Primarily receipts and statements but the collection also includes Robert S. Foster's will and a deed for 1,274 acres of land from the heirs of Robert S. Foster to Edmond L. Prince in 1859 for the sum of $19,110.00. Most of the statements are for the freight, wharfage, drayage, weighing and storage of cotton shipped by steamboats, and are listed for either Mrs. Ann Foster or the Estate of Robert S. Foster. Other receipts are for the purchase of clothing, books and magazine subscriptions.
Letters written by and to Foster between 1907 and 1938, as well as some miscellaneous correspondence written by Foster's family members and members of the United States House of Representatives concerning his application to the Consular Services. There is also a small collection of letters written in German; Foster's report cards from Male High School (1875-1881) and his first semester grades from The University of Alabama in 1882; reports cards for his brothers, Sumner B., Thomas J., Henry B., and Clement C. Foster; and photographs, financial statements, tax receipts, insurance policies, as well as miscellaneous class rolls and other papers.
Warranty deed for property in Alabama given by Mr. and Mrs. Henry B. Foster to Mrs. Sallie H. Hester
A sizeable collection of church correspondence, sermons, and other religious materials, and family correspondence and other personal items of this farmer and Southern Baptist minister in Tuscaloosa, Alabama.
The papers of a University of Alabama graduate, Baptist minister, planter, teacher (University of Alabama, 1873-1892) and president of Alabama Central Female College, 1869-1873). The papers relate principally to Hill's activities as a planter and minister.
A fire insurance policy dated 22 December 1881, taken out by Mary M. Foster of Clayton, Alabama, on her "frame dwelling house part one & half story & part one story, & dining room & kitchen attached, occupied by her. . . . "
Scrapbook and folder containing newspaper and magazine articles as well as tributes to Foster, who died four years after becoming president of the University of Alabama.
Typescript copies of a lengthy and detailed letter from Foster during the siege of Vicksburg, to his wife, begun before communications were cut off and continued at intervals throughout the siege (June 1863) until the city's surrender to Union forces on 4 July 1863.
The collection consists of one scrapbook containing documents from 1918-1919. The scrapbook contains mostly newspaper clippings discussing conferences and programs of the Four-Minute Men and the Four-Minute Men's Women's Division. It also contains programs from banquets and conferences as well as letters pertaining to awards and the honorable discharge of the Four-Minute Men.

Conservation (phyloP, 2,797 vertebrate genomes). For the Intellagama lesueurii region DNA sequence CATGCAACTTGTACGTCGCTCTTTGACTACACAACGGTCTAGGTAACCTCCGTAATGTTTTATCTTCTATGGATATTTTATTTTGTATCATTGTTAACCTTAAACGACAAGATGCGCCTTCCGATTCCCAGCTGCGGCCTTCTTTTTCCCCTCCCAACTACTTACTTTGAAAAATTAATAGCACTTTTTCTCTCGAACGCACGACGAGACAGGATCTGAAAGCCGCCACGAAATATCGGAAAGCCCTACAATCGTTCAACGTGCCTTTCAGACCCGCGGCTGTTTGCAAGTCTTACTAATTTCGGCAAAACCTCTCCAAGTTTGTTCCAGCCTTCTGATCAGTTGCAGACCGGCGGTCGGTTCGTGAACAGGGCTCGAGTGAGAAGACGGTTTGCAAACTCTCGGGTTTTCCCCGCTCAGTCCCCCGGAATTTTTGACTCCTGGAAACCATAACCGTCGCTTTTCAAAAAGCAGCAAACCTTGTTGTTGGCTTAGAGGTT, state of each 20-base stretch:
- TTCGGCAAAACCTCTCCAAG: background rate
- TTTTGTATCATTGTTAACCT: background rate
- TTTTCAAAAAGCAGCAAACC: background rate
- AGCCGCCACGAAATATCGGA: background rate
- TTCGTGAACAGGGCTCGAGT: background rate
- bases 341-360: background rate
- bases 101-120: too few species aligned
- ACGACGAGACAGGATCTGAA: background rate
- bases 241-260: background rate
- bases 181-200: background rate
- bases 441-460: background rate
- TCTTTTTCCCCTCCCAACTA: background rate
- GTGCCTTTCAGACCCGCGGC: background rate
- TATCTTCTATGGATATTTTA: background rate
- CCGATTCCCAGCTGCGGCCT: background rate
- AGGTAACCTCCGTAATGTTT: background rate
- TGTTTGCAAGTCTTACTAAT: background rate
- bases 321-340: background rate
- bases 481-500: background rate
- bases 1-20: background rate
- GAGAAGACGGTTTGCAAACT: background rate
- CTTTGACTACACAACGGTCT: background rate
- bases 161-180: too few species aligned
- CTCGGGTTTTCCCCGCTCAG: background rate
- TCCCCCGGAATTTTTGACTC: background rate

The collection contains a selective service notice for James Thomas Fox to serve during World War II and two postcards written from Fox to his brothers.
Letter from Frances of Sheffield, Massachusetts, to her friend, Mary J. Porter, of Lenox, Massachusetts.
The collection contains a letter from Francis of Carbon Hill, Ohio, to his uncle about the miners' strike saying that it is the worst one he can remember.
In 1888, a letter (of which only a fragment remains) was written to Frank from an unknown author in Middlebourne, West Virginia. On the back is another portion of a letter addressed to "My Darling Boy" presumably from the same author.
A letter written in 1883 by Frank of Cambridge, Massachusetts, to Louisa Voss of Cincinnati, Ohio about the death of a mutual friend.
Letters to Wilhelm Franke, a German national living in Springfield, Massachusetts, from family and friends in Germany. The letters are all in German and there is no translation available at this time.
A paper titled "Jefferson County 1850," written by this Birmingham, Alabama, native at the request of the Birmingham Historical Society and includes a detailed listing of the county's merchants and political leaders circa 1850.
Thirteen letters and one postcard to Jennie Freely of Birmingham, Alabama and Goshen, Kentucky, from friends and family, and one letter to Isom Freely, Goshen, Kentucky, from his brother, Henry Freely, Birmingham, Alabama. The letters are about friends' and families' sicknesses and deaths, marriages, and other issues of daily life.
Minutes of this Pickensville, Alabama, Freemasons lodge, 1840-1841.
An 1866 resolution addressed to President Andrew Johnson by two Alabama freemasons chapters, requesting the pardon and release of several associates.
The pamphlets were used to spread the word of revolution, but never created with the intention of lasting over 200 years. This ephemera was digitized from the over 300 pamphlets from the period of the French Revolution housed in the W.S. Hoole Special Collections Library's Rare Books Collection. The pamphlets include writings by some of the best known players of the French Revolution and Directory periods, including Robespierre, St. Juste, Desmoulins, and Danton.